You probably know it better, however, as explanation by way of Internet—explanation that maximizes efficiency and irony in equal measure. I’m late because YouTube. You’re reading this because procrastination. As the linguist Stan Carey delightfully sums it up: “‘Because’ has become a preposition, because grammar.” 
Read more. [Image: Skreened.com]

English Has a New Preposition, Because Internet

Let’s start with the dull stuff, because pragmatism.

The word “because,” in standard English usage, is a subordinating conjunction, which means that it connects two parts of a sentence in which one (the subordinate) explains the other. In that capacity, “because” has two distinct forms. It can be followed either by a finite clause (I’m reading this because [I saw it on the web]) or by a prepositional phrase (I’m reading this because [of the web]). These two forms are, traditionally, the only ones to which “because” lends itself.

I mention all that … because language. Because evolution. Because there is another way to use “because.” Linguists are calling it the “prepositional-because.” Or the “because-noun.

You probably know it better, however, as explanation by way of Internet—explanation that maximizes efficiency and irony in equal measure. I’m late because YouTube. You’re reading this because procrastination. As the linguist Stan Carey delightfully sums it up: “‘Because’ has become a preposition, because grammar.”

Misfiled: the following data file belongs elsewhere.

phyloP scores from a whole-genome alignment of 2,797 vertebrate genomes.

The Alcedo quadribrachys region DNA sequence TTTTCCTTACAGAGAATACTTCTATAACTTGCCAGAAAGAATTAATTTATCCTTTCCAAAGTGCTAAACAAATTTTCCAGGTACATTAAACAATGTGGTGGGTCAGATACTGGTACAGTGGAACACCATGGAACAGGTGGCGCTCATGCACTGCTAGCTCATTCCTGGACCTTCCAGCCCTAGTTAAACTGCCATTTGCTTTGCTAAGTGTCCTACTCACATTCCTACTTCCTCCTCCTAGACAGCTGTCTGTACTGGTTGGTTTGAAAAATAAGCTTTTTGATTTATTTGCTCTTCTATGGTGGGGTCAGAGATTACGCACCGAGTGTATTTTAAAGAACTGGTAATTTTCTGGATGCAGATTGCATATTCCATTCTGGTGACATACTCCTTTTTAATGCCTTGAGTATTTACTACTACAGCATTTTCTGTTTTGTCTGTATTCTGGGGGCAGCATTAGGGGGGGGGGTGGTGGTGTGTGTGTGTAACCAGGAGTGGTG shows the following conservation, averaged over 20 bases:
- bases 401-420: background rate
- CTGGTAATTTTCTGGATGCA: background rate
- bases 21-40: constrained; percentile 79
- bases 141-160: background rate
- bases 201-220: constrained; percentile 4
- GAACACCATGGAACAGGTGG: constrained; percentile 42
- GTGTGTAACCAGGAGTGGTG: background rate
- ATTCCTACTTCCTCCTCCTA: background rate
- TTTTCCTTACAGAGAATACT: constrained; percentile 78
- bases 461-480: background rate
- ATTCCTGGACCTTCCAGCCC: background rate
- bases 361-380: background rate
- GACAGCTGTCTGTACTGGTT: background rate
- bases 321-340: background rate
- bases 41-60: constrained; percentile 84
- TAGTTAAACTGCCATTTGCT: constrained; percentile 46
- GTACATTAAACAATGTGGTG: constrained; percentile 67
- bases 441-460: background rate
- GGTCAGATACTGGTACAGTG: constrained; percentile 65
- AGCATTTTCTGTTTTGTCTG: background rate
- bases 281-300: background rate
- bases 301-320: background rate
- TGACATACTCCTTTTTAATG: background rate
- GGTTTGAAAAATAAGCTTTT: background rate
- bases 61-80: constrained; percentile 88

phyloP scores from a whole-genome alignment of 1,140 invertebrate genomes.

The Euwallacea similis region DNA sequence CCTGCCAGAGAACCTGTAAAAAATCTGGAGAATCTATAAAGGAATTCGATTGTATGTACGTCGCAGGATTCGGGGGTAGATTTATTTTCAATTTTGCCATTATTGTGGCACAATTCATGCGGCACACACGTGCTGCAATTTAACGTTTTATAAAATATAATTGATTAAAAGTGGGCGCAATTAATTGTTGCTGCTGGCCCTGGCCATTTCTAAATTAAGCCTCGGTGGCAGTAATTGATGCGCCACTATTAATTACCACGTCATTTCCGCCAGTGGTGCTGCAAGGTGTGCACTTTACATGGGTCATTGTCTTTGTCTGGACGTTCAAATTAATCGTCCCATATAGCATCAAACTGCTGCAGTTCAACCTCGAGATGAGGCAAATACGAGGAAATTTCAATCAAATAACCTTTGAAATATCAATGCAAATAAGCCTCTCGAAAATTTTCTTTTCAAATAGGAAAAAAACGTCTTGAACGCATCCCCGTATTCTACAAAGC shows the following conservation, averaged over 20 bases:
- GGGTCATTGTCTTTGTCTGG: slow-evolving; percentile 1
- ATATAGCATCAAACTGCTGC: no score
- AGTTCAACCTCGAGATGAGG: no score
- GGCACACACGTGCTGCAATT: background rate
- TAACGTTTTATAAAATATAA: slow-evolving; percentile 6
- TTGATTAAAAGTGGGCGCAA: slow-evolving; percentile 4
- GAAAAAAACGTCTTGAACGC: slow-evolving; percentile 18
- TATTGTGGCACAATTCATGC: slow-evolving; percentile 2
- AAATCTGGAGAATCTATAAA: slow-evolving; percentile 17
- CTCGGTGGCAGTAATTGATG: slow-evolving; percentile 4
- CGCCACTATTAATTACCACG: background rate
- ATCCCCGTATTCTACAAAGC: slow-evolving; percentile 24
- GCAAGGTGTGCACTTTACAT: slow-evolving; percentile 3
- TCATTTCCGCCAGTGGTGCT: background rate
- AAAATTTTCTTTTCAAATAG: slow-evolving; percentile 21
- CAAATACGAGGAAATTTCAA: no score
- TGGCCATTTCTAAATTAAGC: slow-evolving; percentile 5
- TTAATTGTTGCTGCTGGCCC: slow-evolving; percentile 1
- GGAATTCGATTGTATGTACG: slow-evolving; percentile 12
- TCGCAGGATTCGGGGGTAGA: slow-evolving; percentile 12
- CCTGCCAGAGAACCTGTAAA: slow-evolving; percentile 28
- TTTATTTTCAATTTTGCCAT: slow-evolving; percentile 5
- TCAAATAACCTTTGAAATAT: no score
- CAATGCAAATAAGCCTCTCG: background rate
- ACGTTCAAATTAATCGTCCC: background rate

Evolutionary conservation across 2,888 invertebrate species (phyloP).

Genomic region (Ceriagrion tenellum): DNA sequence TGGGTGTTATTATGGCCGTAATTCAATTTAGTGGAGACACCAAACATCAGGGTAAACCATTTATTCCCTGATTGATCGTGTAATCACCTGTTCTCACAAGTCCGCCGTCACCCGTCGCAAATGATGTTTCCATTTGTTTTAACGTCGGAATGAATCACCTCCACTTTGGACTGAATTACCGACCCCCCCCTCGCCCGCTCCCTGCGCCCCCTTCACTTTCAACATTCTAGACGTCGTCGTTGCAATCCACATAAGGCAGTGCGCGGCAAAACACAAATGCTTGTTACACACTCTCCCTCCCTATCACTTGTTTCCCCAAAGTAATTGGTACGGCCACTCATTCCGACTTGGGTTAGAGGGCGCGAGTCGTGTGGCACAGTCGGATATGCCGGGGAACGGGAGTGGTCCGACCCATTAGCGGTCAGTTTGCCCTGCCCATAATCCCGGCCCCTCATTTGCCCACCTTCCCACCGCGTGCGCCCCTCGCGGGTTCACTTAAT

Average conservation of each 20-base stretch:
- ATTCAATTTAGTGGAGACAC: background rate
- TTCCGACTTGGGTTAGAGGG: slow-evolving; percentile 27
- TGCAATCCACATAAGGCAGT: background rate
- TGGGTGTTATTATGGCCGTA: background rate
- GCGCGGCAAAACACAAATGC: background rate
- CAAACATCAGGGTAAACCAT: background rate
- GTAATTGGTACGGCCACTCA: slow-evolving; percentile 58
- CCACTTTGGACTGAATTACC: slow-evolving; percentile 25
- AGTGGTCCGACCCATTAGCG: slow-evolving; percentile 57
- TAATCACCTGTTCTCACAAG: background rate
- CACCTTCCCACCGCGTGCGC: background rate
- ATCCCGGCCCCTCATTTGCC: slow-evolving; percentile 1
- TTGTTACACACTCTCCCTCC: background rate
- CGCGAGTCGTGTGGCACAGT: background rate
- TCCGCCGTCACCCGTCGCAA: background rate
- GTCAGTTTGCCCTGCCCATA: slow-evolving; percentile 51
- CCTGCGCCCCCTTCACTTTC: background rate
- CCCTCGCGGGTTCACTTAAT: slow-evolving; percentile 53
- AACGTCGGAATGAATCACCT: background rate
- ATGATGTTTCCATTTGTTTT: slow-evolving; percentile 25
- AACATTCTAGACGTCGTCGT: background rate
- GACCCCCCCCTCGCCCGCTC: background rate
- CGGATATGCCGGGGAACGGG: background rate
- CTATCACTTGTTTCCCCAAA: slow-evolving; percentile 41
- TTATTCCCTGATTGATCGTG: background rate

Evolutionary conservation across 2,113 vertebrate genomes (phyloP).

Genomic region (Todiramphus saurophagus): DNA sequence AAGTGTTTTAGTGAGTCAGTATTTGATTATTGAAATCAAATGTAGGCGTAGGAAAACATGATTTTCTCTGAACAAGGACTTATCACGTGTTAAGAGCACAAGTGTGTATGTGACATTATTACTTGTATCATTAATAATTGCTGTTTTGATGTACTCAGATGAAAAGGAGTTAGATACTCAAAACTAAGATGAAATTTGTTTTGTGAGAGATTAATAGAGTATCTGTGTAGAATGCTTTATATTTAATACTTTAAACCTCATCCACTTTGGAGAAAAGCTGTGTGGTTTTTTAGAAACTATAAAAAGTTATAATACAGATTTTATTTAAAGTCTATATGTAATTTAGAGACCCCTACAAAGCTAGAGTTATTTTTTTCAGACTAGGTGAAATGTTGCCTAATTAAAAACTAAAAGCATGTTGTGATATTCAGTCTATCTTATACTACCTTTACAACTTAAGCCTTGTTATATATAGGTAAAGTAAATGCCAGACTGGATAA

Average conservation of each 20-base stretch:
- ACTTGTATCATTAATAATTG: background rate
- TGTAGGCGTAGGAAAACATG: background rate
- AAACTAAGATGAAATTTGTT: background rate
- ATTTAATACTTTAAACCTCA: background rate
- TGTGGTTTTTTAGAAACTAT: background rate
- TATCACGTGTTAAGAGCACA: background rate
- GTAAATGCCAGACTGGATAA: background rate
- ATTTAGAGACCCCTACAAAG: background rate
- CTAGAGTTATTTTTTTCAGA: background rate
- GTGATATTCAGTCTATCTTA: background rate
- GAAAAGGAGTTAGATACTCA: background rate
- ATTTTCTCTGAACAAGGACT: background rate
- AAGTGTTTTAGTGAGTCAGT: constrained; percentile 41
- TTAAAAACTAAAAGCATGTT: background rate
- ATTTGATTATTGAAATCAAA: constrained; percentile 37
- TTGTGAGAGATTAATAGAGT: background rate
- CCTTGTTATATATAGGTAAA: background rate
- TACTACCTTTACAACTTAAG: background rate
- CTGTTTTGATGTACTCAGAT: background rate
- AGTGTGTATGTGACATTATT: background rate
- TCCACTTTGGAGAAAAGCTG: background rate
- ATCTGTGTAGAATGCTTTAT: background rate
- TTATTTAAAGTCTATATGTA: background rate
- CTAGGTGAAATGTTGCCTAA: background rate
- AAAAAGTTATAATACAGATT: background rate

Read more. [Image: Skreened.com]

September 10, 2013
Can Your Language Influence Your Spending, Eating, and Smoking Habits?

Yes, I know. That headline. It looks like the most egregious form of causal inference. Americans don’t save money because of … our grammar? How utterly absurd. But bear with me.
In the 1930s, linguists proposed that the way we read, write, and talk helped to determine the way we see the world. Speakers of languages that had the same word for orange and yellow had a harder time actually distinguishing the colors. Speakers of the Kook Thaayorre language, which has no words for left and right, must orient themselves by north, south, east, and west at all time, which enhances their awareness of geographical and astronomical markers.
Last year, economist Keith Chen released a working paper (now published) suggesting speakers of languages without strong future tenses tended to be more responsible about planning for the future. Quick example. In English, we say “I will go to the play tomorrow.” That’s strong future tense. In Mandarin or Finnish, which have weaker future tenses, it might be more appropriate to say, “I go to the play tomorrow.” 
Read more. [Image: Reuters]

Can Your Language Influence Your Spending, Eating, and Smoking Habits?

Yes, I know. That headline. It looks like the most egregious form of causal inference. Americans don’t save money because of … our grammar? How utterly absurd. But bear with me.

In the 1930s, linguists proposed that the way we read, write, and talk helped to determine the way we see the world. Speakers of languages that had the same word for orange and yellow had a harder time actually distinguishing the colors. Speakers of the Kook Thaayorre language, which has no words for left and right, must orient themselves by north, south, east, and west at all time, which enhances their awareness of geographical and astronomical markers.